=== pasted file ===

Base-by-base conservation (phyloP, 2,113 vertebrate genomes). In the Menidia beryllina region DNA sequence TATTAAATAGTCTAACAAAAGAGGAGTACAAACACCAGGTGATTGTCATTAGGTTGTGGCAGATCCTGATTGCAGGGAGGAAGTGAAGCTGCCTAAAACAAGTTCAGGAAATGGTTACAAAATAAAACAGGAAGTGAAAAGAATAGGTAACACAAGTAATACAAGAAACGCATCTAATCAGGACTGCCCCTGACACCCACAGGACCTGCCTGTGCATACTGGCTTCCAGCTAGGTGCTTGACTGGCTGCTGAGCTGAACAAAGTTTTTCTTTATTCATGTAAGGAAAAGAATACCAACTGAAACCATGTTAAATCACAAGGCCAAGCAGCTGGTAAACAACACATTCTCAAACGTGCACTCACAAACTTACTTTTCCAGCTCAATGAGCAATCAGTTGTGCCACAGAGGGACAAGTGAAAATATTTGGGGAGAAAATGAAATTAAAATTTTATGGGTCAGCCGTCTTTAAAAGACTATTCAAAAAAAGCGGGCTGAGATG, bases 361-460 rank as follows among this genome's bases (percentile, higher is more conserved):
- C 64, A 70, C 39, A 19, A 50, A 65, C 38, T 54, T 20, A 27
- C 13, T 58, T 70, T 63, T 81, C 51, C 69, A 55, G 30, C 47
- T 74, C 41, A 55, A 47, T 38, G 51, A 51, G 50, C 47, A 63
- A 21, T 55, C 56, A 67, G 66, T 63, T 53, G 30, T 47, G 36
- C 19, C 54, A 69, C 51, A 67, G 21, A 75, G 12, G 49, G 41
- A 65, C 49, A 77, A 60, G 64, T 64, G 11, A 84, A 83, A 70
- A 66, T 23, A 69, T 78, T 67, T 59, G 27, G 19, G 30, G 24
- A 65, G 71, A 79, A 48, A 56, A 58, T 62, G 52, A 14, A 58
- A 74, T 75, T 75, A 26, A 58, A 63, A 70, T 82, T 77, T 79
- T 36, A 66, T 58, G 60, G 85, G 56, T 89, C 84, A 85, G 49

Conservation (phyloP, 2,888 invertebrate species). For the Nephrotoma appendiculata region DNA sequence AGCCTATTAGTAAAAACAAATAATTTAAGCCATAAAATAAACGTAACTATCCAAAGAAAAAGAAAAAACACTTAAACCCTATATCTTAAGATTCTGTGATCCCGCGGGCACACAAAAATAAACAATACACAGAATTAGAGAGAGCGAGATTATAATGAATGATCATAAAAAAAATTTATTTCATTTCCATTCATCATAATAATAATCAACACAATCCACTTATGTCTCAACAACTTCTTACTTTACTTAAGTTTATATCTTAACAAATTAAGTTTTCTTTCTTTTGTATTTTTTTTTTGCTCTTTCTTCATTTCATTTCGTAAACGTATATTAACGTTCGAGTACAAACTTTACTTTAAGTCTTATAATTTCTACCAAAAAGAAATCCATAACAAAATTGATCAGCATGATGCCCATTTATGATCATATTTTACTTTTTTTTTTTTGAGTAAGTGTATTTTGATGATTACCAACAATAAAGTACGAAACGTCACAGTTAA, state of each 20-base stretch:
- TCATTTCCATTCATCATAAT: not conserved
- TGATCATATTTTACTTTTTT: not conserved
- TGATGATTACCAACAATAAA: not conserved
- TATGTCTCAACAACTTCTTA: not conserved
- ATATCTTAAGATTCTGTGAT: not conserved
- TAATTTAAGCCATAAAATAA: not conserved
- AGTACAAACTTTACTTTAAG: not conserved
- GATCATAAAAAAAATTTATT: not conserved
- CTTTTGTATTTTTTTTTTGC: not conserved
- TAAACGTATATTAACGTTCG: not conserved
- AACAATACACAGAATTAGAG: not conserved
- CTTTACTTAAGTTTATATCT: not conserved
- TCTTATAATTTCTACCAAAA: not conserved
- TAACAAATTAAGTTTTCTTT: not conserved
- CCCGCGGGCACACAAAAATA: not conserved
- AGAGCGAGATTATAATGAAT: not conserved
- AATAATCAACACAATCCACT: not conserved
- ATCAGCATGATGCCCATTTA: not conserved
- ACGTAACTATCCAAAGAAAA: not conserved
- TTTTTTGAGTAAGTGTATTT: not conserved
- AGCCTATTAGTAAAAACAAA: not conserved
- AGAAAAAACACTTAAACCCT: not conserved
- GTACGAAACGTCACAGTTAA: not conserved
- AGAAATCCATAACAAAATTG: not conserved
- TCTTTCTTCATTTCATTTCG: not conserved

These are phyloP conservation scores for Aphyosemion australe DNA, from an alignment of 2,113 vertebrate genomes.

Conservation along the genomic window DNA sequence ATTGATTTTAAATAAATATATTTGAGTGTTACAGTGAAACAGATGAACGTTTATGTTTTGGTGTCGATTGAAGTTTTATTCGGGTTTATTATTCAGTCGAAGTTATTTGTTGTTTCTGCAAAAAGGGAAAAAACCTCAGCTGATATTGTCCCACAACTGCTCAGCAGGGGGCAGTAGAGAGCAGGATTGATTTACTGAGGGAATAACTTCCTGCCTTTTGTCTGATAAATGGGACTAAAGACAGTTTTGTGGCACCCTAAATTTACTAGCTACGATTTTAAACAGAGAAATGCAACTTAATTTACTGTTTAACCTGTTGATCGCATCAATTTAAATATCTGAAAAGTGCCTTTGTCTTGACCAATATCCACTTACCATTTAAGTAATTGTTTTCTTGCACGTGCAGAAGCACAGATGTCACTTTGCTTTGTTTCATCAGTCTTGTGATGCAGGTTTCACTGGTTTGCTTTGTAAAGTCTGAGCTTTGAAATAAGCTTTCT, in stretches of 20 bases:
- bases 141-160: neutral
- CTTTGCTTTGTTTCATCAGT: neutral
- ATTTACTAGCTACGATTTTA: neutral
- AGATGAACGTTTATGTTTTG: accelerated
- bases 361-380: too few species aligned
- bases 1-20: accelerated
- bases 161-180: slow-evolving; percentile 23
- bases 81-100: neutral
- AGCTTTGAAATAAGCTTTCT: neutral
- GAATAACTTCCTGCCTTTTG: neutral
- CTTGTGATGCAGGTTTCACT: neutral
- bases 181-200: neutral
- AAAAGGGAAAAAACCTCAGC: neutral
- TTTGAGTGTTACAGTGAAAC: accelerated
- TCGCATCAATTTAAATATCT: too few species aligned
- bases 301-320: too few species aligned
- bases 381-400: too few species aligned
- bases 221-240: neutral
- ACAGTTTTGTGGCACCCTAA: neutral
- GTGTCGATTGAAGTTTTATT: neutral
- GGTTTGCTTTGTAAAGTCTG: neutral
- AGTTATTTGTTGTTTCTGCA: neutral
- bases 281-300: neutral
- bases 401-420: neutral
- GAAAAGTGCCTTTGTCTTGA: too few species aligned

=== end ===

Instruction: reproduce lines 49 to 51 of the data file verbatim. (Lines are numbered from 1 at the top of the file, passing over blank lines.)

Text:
- GAATAACTTCCTGCCTTTTG: neutral
- CTTGTGATGCAGGTTTCACT: neutral
- bases 181-200: neutral